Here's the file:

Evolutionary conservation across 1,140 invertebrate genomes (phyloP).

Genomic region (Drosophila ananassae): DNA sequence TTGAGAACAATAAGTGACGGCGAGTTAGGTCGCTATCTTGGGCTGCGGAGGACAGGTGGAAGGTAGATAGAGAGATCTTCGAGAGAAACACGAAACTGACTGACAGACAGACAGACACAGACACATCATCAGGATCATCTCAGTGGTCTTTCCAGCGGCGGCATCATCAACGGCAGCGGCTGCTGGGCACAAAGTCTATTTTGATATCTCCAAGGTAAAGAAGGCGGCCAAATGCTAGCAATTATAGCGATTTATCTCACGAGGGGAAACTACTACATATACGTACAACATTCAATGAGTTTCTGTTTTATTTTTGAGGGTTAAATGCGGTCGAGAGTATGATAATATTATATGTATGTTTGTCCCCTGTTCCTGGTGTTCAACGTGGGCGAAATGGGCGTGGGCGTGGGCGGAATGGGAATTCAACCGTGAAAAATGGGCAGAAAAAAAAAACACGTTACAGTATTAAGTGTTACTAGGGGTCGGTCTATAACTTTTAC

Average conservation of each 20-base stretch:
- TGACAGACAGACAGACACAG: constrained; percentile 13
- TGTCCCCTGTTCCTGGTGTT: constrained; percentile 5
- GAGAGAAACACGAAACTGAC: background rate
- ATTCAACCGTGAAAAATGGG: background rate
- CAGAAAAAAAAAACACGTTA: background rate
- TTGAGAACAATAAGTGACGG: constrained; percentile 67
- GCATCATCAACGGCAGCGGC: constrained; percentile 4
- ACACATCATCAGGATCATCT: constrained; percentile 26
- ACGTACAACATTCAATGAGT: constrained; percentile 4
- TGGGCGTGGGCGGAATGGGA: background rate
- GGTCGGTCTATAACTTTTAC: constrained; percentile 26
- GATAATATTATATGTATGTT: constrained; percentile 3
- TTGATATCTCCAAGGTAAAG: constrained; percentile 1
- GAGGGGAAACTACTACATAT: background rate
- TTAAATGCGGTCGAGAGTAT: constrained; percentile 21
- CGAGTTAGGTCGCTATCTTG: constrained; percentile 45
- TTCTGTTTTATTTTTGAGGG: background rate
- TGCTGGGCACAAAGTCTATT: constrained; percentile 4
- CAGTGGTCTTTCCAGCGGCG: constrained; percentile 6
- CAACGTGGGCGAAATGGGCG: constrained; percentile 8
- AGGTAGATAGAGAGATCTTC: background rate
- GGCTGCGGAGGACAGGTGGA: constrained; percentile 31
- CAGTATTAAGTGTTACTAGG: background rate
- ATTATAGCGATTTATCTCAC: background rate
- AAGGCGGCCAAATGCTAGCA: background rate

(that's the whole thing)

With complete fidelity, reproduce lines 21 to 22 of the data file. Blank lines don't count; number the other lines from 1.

- TGCTGGGCACAAAGTCTATT: constrained; percentile 4
- CAGTGGTCTTTCCAGCGGCG: constrained; percentile 6